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Toy Story

Toy Story  

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  1. 1. Does "Toy Story" belong on the AFI list?

    • Yes 🚀
      8
    • No 🧨
      6

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  • Poll closed on 06/28/19 at 07:00 AM

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I don't have the time now, and I don't want to just repeat what everybody has been saying but I have had strong feelings about this being on the list and maybe this is the episode I was looking forward to the most. I will give the TL;DR of it all now, and hopefully tonight bang out a tirade but to me everything that is wrong with the AFI Top 100 is summed up with this movie being on the list. It shows that a) series/trilogies are singularly represented to stand for the franchise, b) first is always best and nothing else is considered unless you are a well known or respected name c) "cultural importance" and actual pop culture impact are often different and d) genre token representation. Should a computer animated movie be on the list? It the grand scheme if it truly is one of the best movies then yes, if it's there to just represent "advancements in CGI" then maybe because it did kill traditional animation in a way. If you have to include one, should it be Toy Story. No. 

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4 hours ago, Cam Bert said:

I don't have the time now, and I don't want to just repeat what everybody has been saying but I have had strong feelings about this being on the list and maybe this is the episode I was looking forward to the most. I will give the TL;DR of it all now, and hopefully tonight bang out a tirade but to me everything that is wrong with the AFI Top 100 is summed up with this movie being on the list. It shows that a) series/trilogies are singularly represented to stand for the franchise, b) first is always best and nothing else is considered unless you are a well known or respected name c) "cultural importance" and actual pop culture impact are often different and d) genre token representation. Should a computer animated movie be on the list? It the grand scheme if it truly is one of the best movies then yes, if it's there to just represent "advancements in CGI" then maybe because it did kill traditional animation in a way. If you have to include one, should it be Toy Story. No.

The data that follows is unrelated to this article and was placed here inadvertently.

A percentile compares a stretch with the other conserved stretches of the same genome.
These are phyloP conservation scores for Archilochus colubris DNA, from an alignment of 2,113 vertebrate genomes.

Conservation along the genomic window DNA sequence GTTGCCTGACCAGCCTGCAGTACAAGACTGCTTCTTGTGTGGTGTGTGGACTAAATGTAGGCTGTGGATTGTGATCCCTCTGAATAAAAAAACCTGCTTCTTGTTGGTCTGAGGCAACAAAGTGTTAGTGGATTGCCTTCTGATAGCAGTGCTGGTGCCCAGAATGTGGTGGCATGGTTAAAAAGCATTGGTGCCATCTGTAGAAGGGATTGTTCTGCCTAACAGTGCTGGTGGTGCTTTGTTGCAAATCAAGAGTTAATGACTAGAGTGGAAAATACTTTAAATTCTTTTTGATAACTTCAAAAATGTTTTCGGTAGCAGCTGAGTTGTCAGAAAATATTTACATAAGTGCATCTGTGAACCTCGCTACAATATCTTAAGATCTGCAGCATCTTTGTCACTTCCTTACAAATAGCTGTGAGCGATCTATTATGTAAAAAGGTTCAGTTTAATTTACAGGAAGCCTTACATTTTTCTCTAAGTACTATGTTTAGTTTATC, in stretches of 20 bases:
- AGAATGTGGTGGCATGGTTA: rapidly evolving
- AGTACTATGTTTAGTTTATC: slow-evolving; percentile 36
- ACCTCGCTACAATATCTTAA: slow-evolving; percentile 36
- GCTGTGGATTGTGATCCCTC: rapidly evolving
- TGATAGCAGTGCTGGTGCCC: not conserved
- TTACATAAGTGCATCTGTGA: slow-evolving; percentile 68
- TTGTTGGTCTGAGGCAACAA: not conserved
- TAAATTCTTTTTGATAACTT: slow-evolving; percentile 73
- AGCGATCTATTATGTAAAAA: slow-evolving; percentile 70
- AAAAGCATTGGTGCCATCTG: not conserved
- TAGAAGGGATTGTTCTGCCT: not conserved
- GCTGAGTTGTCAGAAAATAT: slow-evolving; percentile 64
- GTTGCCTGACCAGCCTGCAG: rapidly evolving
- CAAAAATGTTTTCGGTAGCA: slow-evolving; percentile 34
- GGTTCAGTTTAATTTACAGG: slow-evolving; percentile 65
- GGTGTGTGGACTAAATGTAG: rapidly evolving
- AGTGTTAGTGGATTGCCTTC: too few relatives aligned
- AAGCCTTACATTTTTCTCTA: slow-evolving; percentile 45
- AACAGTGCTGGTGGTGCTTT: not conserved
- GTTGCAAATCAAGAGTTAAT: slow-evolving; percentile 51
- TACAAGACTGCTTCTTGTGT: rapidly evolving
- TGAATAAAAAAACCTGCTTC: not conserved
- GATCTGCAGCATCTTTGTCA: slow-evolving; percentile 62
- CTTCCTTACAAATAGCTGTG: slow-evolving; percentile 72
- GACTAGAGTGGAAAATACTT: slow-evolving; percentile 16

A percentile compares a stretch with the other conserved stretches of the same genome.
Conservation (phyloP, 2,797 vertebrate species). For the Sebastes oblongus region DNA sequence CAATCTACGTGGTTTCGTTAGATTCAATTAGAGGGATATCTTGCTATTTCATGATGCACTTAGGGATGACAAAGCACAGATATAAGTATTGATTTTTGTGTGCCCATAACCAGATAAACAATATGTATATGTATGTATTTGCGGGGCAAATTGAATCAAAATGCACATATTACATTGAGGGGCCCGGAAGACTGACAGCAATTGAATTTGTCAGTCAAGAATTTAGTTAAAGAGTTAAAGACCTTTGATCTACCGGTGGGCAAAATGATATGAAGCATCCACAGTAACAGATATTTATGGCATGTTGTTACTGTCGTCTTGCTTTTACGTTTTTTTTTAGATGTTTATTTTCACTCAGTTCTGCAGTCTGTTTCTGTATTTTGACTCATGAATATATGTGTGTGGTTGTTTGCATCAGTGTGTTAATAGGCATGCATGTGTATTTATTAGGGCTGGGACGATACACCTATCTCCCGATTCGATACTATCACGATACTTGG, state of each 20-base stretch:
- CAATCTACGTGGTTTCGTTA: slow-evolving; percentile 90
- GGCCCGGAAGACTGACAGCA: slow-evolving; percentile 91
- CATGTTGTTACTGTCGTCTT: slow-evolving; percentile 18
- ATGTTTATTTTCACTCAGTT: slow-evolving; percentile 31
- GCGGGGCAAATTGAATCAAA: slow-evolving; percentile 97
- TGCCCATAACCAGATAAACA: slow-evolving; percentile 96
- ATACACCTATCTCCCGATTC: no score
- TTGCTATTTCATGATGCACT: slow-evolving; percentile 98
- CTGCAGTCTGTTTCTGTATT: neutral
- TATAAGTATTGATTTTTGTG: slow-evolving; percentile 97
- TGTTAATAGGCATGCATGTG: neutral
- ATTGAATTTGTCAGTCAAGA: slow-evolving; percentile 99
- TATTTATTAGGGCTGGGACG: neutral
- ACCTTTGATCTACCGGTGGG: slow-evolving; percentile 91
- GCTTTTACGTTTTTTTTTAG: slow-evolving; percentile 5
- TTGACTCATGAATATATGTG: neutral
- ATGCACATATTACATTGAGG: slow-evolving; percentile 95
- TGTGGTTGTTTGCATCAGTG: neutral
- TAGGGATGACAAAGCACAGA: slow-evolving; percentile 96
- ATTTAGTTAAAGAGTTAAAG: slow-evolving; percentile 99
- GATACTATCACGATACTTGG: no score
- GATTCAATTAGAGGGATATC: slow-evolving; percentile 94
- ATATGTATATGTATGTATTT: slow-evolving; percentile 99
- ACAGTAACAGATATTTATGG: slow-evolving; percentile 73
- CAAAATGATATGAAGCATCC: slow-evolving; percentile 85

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So basically as I said to me if you want to point to the fault of the AFI Top 100 the easiest example of what is wrong with it all is Toy Story. Now I should say, I like Toy Story. I think it's a good, not wholly original, story with some at the time state of the art visuals. However, if I want to watch a Pixar movie, if I want to cry, if I want to entertain a child, etc. Toy Story is not going to be the one I pick. If I wanted to show somebody who's never seen a computer animated film, it's not the one I would show. This doesn't make it bad but it makes it confusing as to why it's on this list, because I bet the majority of people feel similar. The simple answer is if you ask any of the critics or filmmakers who put it on the list the answer will be "When I saw it in 1995 my mind was blown! The use of technology was incredible." These say nothing about the actual movie itself. However, I think there are four main areas in which this film raises questions about the whole list and what gets on it. So I'll break it down bit by bit.